Some United Methodists are hoping that will change.

The Rev. Karen Booth is executive director of Transforming Congregations, an organization she says ministers to "sexually confused, sinful and broken people." She believes transgender people exhibit a "deep, psychological conflict." While the church should minister to them, she says, leadership should not be an option.

"We recognize that there are, in fact, people who are unfortunately born with a chromosomal blueprint that is ambiguous. That is a valid medical condition that needs to be addressed," she said. "Most of what we see is more of a psychological state where a person says, 'I don't feel like I'm in the right body.' We believe that's a blurring of the distinct way God created us as male and female."

When transgender people describe a difference between how they feel inside and what their body looks like, Booth said it reflects the Gnostic heresy that "assumes an anti-body dualism-if inner feelings are at odds with physical reality, the latter is insignificant and expendable."

She also finds it ironic, she added, that "gays and lesbians say, 'God created me this way,' whereas transgender people say, 'God made a mistake.' There's a real inconsistency there."

Booth has submitted petitions to the 2008 General Conference that would spell out church policy by stating that neither transgenderism nor transsexuality "reflects God's best intentions for humankind."

Seeking acceptance

Phoenix, however, believes transgenderism is compatible with Christian teaching because "it was in the context of my faith in Christ, led by the Spirit, that I made the transition (of gender)." What's more, he added, his church is thriving in its mission of disciple-making and mission.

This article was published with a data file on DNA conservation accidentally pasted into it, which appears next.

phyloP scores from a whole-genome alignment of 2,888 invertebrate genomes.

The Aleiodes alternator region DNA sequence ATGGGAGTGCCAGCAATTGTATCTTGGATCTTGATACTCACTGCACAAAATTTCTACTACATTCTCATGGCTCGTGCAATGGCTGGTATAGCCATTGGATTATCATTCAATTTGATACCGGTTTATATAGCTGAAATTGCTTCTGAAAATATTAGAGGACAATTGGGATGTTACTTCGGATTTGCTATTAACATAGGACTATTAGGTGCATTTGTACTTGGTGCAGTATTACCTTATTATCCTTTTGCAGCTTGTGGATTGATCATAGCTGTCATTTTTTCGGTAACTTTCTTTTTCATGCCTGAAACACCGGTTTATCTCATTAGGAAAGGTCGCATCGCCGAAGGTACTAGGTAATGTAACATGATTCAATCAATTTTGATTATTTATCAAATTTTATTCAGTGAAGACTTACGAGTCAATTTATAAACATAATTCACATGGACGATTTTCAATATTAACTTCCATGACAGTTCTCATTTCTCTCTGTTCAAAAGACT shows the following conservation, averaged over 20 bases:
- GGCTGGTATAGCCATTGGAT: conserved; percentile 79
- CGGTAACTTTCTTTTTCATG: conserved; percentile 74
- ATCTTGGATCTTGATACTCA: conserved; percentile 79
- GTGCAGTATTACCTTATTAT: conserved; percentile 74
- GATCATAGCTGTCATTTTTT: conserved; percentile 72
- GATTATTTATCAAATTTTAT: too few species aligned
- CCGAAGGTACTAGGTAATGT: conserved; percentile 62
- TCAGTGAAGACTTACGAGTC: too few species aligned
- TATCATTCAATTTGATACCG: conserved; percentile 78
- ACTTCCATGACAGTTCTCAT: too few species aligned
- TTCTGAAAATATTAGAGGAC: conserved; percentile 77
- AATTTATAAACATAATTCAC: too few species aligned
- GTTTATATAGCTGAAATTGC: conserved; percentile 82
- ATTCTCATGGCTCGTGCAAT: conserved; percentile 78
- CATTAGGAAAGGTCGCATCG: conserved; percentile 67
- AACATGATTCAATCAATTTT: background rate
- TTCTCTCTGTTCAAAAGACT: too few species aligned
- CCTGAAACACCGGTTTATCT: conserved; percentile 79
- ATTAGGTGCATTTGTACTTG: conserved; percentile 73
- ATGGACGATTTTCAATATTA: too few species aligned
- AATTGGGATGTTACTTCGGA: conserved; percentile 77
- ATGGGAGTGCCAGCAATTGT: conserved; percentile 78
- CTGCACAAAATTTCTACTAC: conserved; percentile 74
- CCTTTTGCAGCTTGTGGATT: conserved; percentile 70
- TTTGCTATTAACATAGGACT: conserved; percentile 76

"Seeing me become more transparent, honest and authentic in the transition gives them permission to be honest in a way that they couldn't have before," he said of his congregation. "We want to be known as the children God created us to be. That's been my experience with my church, across the board."

Panelists at the press conference also included:

· Tina Seitz, a United Methodist from the Detroit area who considered suicide to spare her children embarrassment of having a transgender parent, but who says making the transition to a woman makes her feel "whole in a way I never did before." She said a United Methodist church gave her the spiritual guidance she needed "as never before."

· Sean Delmore, a doctoral student at Boston University's School of Theology and a transgender man who is pursuing ordination as a deacon in the New England Annual (regional) Conference. He came to faith at seminary and found "radical hospitality" through a United Methodist bishop who asked him, "How can we help?" "That is the history and tradition of The United Methodist Church," he said.

· Diane DeLap, Affirmation spokesperson and a transgender woman who called on General Conference delegates "to reject any attempt to discriminate against transgender persons in ministry and membership. One of the things that concerns me is that the church is interfering in what is a medical decision. When a doctor concludes that medical treatment is needed, it is the church's position to support people through those decisions." She added, "Jesus welcomed the outcast of his day. If he were here today, he would be welcoming us into the church, too."

*Russell is managing editor of the United Methodist Reporter.

News media contact: Marta Aldrich, e-mail:

Phone calls can be made to the General Conference Newsroom in Fort Worth, Texas, at (817) 698-4405 until May 3. Afterward, call United Methodist News Service in Nashville, Tenn., at (615) 742-5470.